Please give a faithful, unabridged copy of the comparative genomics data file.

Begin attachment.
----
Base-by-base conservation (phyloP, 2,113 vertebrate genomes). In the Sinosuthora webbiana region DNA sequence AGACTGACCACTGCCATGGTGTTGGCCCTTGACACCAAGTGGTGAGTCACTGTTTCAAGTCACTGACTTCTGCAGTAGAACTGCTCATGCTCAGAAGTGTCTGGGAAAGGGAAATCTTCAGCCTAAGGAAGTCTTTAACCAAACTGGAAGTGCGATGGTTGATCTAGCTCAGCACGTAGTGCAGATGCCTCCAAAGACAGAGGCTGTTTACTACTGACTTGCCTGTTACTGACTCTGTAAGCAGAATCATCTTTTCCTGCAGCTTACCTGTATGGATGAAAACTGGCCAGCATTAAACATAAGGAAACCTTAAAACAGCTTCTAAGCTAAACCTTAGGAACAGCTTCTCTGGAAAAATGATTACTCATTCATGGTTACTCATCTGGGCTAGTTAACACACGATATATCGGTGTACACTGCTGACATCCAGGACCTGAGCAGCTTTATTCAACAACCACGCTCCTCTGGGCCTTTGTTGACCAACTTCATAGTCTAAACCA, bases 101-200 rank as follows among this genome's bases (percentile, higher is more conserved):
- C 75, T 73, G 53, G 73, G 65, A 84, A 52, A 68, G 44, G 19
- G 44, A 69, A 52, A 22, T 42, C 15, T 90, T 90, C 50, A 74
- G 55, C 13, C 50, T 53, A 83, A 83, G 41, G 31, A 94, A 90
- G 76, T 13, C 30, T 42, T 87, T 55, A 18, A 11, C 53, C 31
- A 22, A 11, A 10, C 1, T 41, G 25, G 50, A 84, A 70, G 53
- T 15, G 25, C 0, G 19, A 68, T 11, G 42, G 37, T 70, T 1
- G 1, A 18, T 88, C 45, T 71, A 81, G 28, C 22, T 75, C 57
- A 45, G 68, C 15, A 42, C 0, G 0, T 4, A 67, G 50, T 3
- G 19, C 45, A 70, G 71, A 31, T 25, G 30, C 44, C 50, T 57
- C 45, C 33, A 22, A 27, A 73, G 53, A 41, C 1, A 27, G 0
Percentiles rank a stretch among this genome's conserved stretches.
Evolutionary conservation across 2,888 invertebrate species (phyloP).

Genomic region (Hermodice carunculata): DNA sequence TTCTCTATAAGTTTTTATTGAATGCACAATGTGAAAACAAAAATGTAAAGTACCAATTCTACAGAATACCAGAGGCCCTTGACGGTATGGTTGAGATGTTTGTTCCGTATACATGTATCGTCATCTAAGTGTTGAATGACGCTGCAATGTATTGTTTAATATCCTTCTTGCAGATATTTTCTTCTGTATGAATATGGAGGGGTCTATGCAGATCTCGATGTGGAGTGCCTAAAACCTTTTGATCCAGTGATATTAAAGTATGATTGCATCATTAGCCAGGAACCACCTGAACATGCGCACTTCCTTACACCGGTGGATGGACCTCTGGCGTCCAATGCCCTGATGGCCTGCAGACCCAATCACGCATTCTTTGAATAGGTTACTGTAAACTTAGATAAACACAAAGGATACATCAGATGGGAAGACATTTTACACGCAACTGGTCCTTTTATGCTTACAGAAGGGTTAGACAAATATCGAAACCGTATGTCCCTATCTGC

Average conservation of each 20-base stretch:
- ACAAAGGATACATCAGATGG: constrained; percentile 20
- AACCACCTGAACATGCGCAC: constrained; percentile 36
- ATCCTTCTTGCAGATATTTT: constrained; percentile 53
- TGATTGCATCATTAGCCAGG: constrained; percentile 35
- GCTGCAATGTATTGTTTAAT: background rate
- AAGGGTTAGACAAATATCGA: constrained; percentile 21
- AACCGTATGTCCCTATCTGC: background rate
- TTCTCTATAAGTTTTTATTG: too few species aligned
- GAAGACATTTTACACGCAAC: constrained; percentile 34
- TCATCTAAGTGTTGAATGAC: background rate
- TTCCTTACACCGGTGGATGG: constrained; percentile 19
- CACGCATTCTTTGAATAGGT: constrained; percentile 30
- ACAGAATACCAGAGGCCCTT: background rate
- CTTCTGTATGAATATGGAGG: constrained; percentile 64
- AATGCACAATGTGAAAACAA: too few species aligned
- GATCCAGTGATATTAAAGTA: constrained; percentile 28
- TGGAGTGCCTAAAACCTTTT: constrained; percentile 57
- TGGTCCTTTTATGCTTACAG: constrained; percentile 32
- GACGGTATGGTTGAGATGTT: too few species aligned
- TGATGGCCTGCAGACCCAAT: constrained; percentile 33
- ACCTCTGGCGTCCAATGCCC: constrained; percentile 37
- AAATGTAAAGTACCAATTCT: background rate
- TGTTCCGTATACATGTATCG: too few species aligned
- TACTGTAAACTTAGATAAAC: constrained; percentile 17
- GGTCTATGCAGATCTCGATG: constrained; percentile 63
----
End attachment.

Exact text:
Base-by-base conservation (phyloP, 2,113 vertebrate genomes). In the Sinosuthora webbiana region DNA sequence AGACTGACCACTGCCATGGTGTTGGCCCTTGACACCAAGTGGTGAGTCACTGTTTCAAGTCACTGACTTCTGCAGTAGAACTGCTCATGCTCAGAAGTGTCTGGGAAAGGGAAATCTTCAGCCTAAGGAAGTCTTTAACCAAACTGGAAGTGCGATGGTTGATCTAGCTCAGCACGTAGTGCAGATGCCTCCAAAGACAGAGGCTGTTTACTACTGACTTGCCTGTTACTGACTCTGTAAGCAGAATCATCTTTTCCTGCAGCTTACCTGTATGGATGAAAACTGGCCAGCATTAAACATAAGGAAACCTTAAAACAGCTTCTAAGCTAAACCTTAGGAACAGCTTCTCTGGAAAAATGATTACTCATTCATGGTTACTCATCTGGGCTAGTTAACACACGATATATCGGTGTACACTGCTGACATCCAGGACCTGAGCAGCTTTATTCAACAACCACGCTCCTCTGGGCCTTTGTTGACCAACTTCATAGTCTAAACCA, bases 101-200 rank as follows among this genome's bases (percentile, higher is more conserved):
- C 75, T 73, G 53, G 73, G 65, A 84, A 52, A 68, G 44, G 19
- G 44, A 69, A 52, A 22, T 42, C 15, T 90, T 90, C 50, A 74
- G 55, C 13, C 50, T 53, A 83, A 83, G 41, G 31, A 94, A 90
- G 76, T 13, C 30, T 42, T 87, T 55, A 18, A 11, C 53, C 31
- A 22, A 11, A 10, C 1, T 41, G 25, G 50, A 84, A 70, G 53
- T 15, G 25, C 0, G 19, A 68, T 11, G 42, G 37, T 70, T 1
- G 1, A 18, T 88, C 45, T 71, A 81, G 28, C 22, T 75, C 57
- A 45, G 68, C 15, A 42, C 0, G 0, T 4, A 67, G 50, T 3
- G 19, C 45, A 70, G 71, A 31, T 25, G 30, C 44, C 50, T 57
- C 45, C 33, A 22, A 27, A 73, G 53, A 41, C 1, A 27, G 0
Percentiles rank a stretch among this genome's conserved stretches.
Evolutionary conservation across 2,888 invertebrate species (phyloP).

Genomic region (Hermodice carunculata): DNA sequence TTCTCTATAAGTTTTTATTGAATGCACAATGTGAAAACAAAAATGTAAAGTACCAATTCTACAGAATACCAGAGGCCCTTGACGGTATGGTTGAGATGTTTGTTCCGTATACATGTATCGTCATCTAAGTGTTGAATGACGCTGCAATGTATTGTTTAATATCCTTCTTGCAGATATTTTCTTCTGTATGAATATGGAGGGGTCTATGCAGATCTCGATGTGGAGTGCCTAAAACCTTTTGATCCAGTGATATTAAAGTATGATTGCATCATTAGCCAGGAACCACCTGAACATGCGCACTTCCTTACACCGGTGGATGGACCTCTGGCGTCCAATGCCCTGATGGCCTGCAGACCCAATCACGCATTCTTTGAATAGGTTACTGTAAACTTAGATAAACACAAAGGATACATCAGATGGGAAGACATTTTACACGCAACTGGTCCTTTTATGCTTACAGAAGGGTTAGACAAATATCGAAACCGTATGTCCCTATCTGC

Average conservation of each 20-base stretch:
- ACAAAGGATACATCAGATGG: constrained; percentile 20
- AACCACCTGAACATGCGCAC: constrained; percentile 36
- ATCCTTCTTGCAGATATTTT: constrained; percentile 53
- TGATTGCATCATTAGCCAGG: constrained; percentile 35
- GCTGCAATGTATTGTTTAAT: background rate
- AAGGGTTAGACAAATATCGA: constrained; percentile 21
- AACCGTATGTCCCTATCTGC: background rate
- TTCTCTATAAGTTTTTATTG: too few species aligned
- GAAGACATTTTACACGCAAC: constrained; percentile 34
- TCATCTAAGTGTTGAATGAC: background rate
- TTCCTTACACCGGTGGATGG: constrained; percentile 19
- CACGCATTCTTTGAATAGGT: constrained; percentile 30
- ACAGAATACCAGAGGCCCTT: background rate
- CTTCTGTATGAATATGGAGG: constrained; percentile 64
- AATGCACAATGTGAAAACAA: too few species aligned
- GATCCAGTGATATTAAAGTA: constrained; percentile 28
- TGGAGTGCCTAAAACCTTTT: constrained; percentile 57
- TGGTCCTTTTATGCTTACAG: constrained; percentile 32
- GACGGTATGGTTGAGATGTT: too few species aligned
- TGATGGCCTGCAGACCCAAT: constrained; percentile 33
- ACCTCTGGCGTCCAATGCCC: constrained; percentile 37
- AAATGTAAAGTACCAATTCT: background rate
- TGTTCCGTATACATGTATCG: too few species aligned
- TACTGTAAACTTAGATAAAC: constrained; percentile 17
- GGTCTATGCAGATCTCGATG: constrained; percentile 63